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United States v. Keleta

January 23, 2009

UNITED STATES OF AMERICA, APPELLEE
v.
KESETBRHAN M. KELETA, APPELLANT



Appeal from the United States District Court for the District of Columbia (No. 05cr00371-01).

The opinion of the court was delivered by: Sentelle, Chief Judge

Argued September 4, 2008

Before: SENTELLE, Chief Judge, and HENDERSON, Circuit Judge, and WILLIAMS, Senior Circuit Judge.

Dissenting opinion filed by Senior Judge WILLIAMS.

Kesetbrhan M. Keleta was convicted of operating a money-transmitting business without a license, in violation of 18 U.S.C. § 1960. He was sentenced pursuant to United States Sentencing Guidelines §§ 2S1.3 and 2B1.1. At sentencing, the district court denied reduction of Keleta's sentence in accordance with § 2S1.3(b)(3), a "safe harbor" provision permitting a sentence reduction when specified conditions are met. On appeal he argues that his sentence pursuant to Sentencing Guidelines §§ 2S1.3 and 2B1.1 was unreasonable, that the district court erred in denying him safe harbor, and that his counsel was ineffective for failing to object to alleged shifts in burdens of proof and for failing to present safe harbor evidence.

Because we conclude that Keleta's sentence was reasonable, that there was no error in denying him safe harbor, and that his attorney was not ineffective, we affirm the judgment of the district court.

Background

The Embassy of Eritrea established a money-transmitting business in Washington, D.C., in the mid-1990s to enable Eritrean citizens living in the United States to send money back to Eritrea. In August 2000, the business was taken over by a company called "Himbol Financial Services." Himbol enabled customers to send money not only to Eritrea but also to Eritrean nationals in other parts of the world. In 2001 Himbol hired the appellant, Kesetbrhan M. Keleta, to manage the business. One of his duties was to obtain a license for the money-transfer business. He filed a license application, which was pending between May 2001 and February 2002. Keleta left Himbol's employ at the end of 2002. In October 2005, he was charged with two counts of violating 18 U.S.C. § 1960, which prohibits conducting, controlling, managing, supervising, or directing an unlicensed money-transmitting business. The first count related to conduct occurring between March 2001 and October 25, 2001. Reflecting amendment of the statute on October 26, 2001, the second count related to conduct occurring between October 26, 2001, and September 2002. Following a jury trial, Keleta was convicted on both counts.

The district court sentenced Keleta pursuant to § 2S1.3 (a)(2) of the United States Sentencing Guidelines ("USSG" or "Guidelines"). That section provides for a base offense level of 6 plus additional levels "corresponding to the value of the funds." Those additional levels are to be determined using the table in § 2B1.1 of the Guidelines, with increased levels depending upon the "loss" incurred. The government offered evidence that, during the time of alleged illegal conduct, Keleta had sent or authorized over $10 million in wire transfers. This amount under § 2B1.1 resulted in an enhancement of 20 levels, bringing Keleta's base offense level to 26. Keleta argued to the district court that there was no basis for using the table in § 2B1.1 because there was no "loss" in his case. The district court disagreed, stating that loss to a victim was not an issue in punishing violations of 18 U.S.C. § 1960, which were "more akin to money laundering." The district court noted that the Guidelines range at this point was 63 to 78 months.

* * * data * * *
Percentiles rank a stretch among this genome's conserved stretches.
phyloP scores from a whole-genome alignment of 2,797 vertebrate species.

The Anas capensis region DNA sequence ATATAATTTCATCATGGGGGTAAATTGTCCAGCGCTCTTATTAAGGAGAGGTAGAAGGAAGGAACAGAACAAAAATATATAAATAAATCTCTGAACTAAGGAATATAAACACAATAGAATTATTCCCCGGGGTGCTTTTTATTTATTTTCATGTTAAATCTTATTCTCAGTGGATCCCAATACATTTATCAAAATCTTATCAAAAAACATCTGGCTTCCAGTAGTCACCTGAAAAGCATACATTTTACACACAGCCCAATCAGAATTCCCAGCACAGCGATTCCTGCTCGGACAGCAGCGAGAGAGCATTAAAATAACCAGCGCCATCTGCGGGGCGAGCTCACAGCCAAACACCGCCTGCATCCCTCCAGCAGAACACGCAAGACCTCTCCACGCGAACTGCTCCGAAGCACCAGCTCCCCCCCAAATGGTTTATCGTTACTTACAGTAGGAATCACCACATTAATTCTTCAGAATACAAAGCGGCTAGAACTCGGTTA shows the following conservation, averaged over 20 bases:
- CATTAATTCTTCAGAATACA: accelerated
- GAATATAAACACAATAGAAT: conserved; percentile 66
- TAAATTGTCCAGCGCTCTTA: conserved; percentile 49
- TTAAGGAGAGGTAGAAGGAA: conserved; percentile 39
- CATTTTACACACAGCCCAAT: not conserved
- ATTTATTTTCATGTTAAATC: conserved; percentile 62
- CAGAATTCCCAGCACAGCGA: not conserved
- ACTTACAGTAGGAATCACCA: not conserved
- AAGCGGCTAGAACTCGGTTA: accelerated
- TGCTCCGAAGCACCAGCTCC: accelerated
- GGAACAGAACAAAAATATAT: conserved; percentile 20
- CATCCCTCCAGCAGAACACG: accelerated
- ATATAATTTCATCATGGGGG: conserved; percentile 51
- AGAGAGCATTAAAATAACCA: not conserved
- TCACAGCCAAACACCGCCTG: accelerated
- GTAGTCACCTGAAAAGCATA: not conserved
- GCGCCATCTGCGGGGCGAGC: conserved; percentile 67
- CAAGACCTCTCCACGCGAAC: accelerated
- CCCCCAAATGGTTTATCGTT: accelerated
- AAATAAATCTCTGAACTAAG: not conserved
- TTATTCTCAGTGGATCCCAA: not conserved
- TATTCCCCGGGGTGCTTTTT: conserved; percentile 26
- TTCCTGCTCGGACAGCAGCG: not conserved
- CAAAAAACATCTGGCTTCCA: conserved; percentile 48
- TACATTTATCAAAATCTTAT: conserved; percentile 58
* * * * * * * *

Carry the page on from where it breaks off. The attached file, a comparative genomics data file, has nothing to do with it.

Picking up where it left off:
The court also considered whether USSG § 2S1.3 (b)(3), the so-called "safe harbor" provision, applied. Under that provision, if the defendant did not act with reckless disregard of the source of the funds, the funds were the proceeds of lawful activity, and the funds were to be used for a lawful purpose, then the base offense level was to be decreased back to 6. The court found, however, that Keleta did not meet any of these criteria and therefore denied him a sentence reduction under the "safe harbor" provision.

The court gave Keleta a 3-level reduction for acceptance of responsibility as well as an additional 2-level reduction for mitigating circumstances, including Keleta's belief that he would receive some protection from the Eritrean Embassy for his involvement with Himbol, as well as Keleta's belief that he thought he was helping his country and those who lived there. His base offense level was therefore 21, with a corresponding sentencing range of 37 to 46 months. The court then subtracted six months, for Keleta's status as a deportable alien, from the bottom of the range. His final sentence was therefore 31 months.

Discussion

Keleta now appeals his sentence, arguing that it was unreasonable, that the district court improperly denied him the benefit of the safe harbor provision, and ...


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